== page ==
Six Weeks to the Next U.S.-Iran Showdown (Here’s How We Know)
- While the media say U.S.-Iran confrontation is over…
- … huge trades in oil stocks say the exact opposite
- Wall Street and Main Street both yawn at impeachment
- Automobile marketer has no ****s to give
- First day for earnings scorecards… readers urge The 5 to consult an (older) dictionary… premature obituaries for Pax Americana… and more!
“The mainstream media… politicians… economists… they all want to convince you the conflict with Iran is over and oil prices are headed back lower,” says Alan Knuckman, our eyes and ears in the Chicago trading pits.
“But they’re lying to you. The markets are telling a different story.”
That story doesn’t show up in a chart of the oil price. You can see how a barrel of West Texas Intermediate topped $63 shortly after New Year’s Day, when it looked as if the United States and Iran were on the brink of all-out war.
Just over a week later, the price is barely above $58 — where it was in early December.
We pay heed to Alan’s call this morning because of a spooky-accurate call he made late last year.
On Nov. 1, we spotlighted Alan when he said straight up, “Mark my words: The trade war is over.”
With the help of a sophisticated market-tracking tool, Alan noticed some intriguing activity in the options markets: Someone, or a group of someones, was scooping up call options on EEM, the big emerging-markets ETF. Chinese companies make up nearly one-third of EEM’s holdings and five of the top 10 holdings are Chinese firms.
It was evident to Alan that these buyers were somehow in the loop that a phase one trade deal between Washington and Beijing was at hand. Sure enough, word of the deal leaked on Dec. 12. (And the signing ceremony is planned for tomorrow.)
As best we can tell, the insiders who made that bet collected $2.4 million in pure profit. Had you followed our cue on Nov. 1, you’d have hauled in a 19% gain in only six weeks. (Of course, we save Alan’s most lucrative trades for his paying subscribers.)
“What you see on the news is often not the full picture of what’s going on,” explains Alan.
So while the media tell us the tit-for-tat escalation is over… the activity Alan has detected tells another story entirely.
“My indicator has picked up on unusual options activity — someone with information is making huge buys in key oil stocks.”
Specifically, Alan’s indicator spotted three eyebrow-raising trades on Friday, Jan. 3…
- A $2.8 million bet on the oil-services giant Schlumberger (SLB). “Because it is one of the first links in the supply chain,” Alan tells us, “its performance is more tightly tied to the price of oil than others in this industry. And this trader is confident that SLB will reach $42.50 by Feb. 21… giving them just over a month to be right.” Checking our screens, SLB trades this morning for $38.75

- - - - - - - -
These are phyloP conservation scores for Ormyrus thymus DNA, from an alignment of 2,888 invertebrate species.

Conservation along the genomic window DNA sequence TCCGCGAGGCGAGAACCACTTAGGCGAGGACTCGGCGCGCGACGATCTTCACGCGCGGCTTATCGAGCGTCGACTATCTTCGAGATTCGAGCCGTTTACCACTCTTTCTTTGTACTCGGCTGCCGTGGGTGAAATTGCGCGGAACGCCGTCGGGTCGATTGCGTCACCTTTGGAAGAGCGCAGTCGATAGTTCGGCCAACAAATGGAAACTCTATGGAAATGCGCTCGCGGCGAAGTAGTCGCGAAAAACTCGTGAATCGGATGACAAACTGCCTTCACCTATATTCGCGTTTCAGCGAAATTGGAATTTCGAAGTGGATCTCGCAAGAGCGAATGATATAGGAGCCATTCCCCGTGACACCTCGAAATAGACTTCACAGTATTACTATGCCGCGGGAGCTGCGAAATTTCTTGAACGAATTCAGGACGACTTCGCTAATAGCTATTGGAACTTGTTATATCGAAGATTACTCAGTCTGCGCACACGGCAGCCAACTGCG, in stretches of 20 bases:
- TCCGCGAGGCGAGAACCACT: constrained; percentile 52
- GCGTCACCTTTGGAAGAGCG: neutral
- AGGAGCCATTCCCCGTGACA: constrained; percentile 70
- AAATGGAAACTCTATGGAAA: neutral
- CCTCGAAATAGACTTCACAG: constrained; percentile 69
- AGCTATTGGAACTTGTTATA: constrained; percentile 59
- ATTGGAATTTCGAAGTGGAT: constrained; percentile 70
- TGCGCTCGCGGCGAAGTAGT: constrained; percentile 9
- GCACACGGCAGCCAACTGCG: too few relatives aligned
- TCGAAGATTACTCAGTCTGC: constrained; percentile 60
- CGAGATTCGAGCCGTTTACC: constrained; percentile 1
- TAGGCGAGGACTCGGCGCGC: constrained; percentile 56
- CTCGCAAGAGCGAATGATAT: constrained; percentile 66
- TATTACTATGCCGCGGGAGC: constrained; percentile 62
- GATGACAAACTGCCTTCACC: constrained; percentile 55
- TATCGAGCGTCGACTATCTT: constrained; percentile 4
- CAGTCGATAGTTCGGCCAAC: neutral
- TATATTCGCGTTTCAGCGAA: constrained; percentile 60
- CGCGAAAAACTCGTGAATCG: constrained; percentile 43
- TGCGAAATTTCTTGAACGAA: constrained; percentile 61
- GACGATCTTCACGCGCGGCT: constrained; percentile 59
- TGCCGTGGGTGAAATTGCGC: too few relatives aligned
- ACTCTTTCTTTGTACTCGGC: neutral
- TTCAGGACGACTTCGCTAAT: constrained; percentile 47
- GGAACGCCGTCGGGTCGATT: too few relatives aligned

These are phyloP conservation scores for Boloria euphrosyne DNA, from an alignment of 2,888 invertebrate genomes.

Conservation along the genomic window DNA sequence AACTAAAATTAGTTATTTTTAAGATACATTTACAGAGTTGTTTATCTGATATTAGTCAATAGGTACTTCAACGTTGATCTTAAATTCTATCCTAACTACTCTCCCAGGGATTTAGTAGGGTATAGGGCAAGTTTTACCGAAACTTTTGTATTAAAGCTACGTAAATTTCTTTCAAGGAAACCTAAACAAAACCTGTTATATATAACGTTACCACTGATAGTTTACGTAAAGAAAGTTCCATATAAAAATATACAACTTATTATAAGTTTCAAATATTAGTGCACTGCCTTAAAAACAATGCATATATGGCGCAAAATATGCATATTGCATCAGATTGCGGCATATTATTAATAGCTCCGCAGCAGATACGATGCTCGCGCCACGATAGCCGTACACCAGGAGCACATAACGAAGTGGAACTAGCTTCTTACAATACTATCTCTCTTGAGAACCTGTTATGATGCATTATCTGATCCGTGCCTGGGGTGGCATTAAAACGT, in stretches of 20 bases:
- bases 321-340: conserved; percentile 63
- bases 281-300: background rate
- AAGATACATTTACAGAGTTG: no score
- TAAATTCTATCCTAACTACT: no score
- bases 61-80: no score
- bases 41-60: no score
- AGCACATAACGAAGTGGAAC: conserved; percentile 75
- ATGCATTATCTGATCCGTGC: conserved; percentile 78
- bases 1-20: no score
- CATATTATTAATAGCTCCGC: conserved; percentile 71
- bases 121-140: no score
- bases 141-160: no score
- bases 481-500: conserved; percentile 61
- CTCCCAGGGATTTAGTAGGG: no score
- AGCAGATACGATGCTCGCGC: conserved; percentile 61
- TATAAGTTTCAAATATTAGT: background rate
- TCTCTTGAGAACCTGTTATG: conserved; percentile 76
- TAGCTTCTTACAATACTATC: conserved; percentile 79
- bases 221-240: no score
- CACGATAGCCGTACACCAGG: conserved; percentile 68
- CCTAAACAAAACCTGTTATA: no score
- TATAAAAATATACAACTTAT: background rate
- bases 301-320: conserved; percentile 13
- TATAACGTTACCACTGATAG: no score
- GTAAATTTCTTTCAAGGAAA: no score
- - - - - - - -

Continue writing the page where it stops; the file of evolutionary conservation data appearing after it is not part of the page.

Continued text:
- A $900 million bet on Schlumberger’s biggest competitor, Halliburton (HAL). “Like SLB, the buyer gave the bet a short timeline to payoff — Feb. 21”
- And a $360 million bet on ConocoPhillips (COP). “This company is even closer to the supply chain than SLB and HAL… It actually participates in the exploration and production of oil. Again, the investor making these moves gave COP just until Feb. 21 to turn out a profit.”
“With all three options trades expiring in just a month, and now that oil is down again, this investor would be sitting on a massive loss,” Alan says.
But traders don’t make bets of this magnitude unless they’re certain they’ll pay off. Otherwise, they lose it all when the call options expire.
Alan’s conclusion: “Oil will go back up… the smart money pretty much just guaranteed it. Not only that, but it’s going to increase before Feb. 21.
“And when oil prices spike, our mystery investor will get to cash out for a massive profit. So now that the energy market has lost some steam and oil stocks are still cheap… consider picking up some oil options of your own and follow the smart money all the way to your payday!”
But for best results using Alan’s indicator, you’ll want to follow his step-by-step trade instructions for paying subscribers. For 2020, he’s rolled out an all-new strategy using this powerful tool — daily trade recommendations, every one of them with the potential to double your money inside a month.
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To the markets, which are treading water on this first day of earnings season.
Yesterday, the S&P 500 and the Nasdaq notched record closes, helped by news late in the day that the Treasury Department would drop the “currency manipulator” designation it gave China last August — an unexpected add-on to the trade deal set to be signed tomorrow.
But as we write today, both of those indexes are retreating a bit… while the Dow is marching ahead, back within 40 points of 29,000. Meanwhile, gold’s slide of late continues, the bid now at $1,541 — where the Midas metal traded on Jan. 2.
➤ As has been tradition in recent years, JPMorgan Chase is the first of the Dow 30 stocks to report earnings. JPM crushed analyst estimates; at last check shares are up 2%, and that’s giving a lift to most bank stocks. Well, not Wells Fargo — which delivered a big fat “miss” and is down 4% at last check
➤ The major economic number of the day is the consumer price index — up 0.2% in December. Year over year, the official inflation rate works out to 2.3%. As always, any resemblance to your own cost of living is purely coincidental; the real-world inflation rate from Shadow Government Statistics is a hair over 10%, the highest in more than a year.
If Wall Street is yawning at impeachment, so is Main Street. Or so we’d judge from the National Federation of Independent Business’ latest Optimism Index.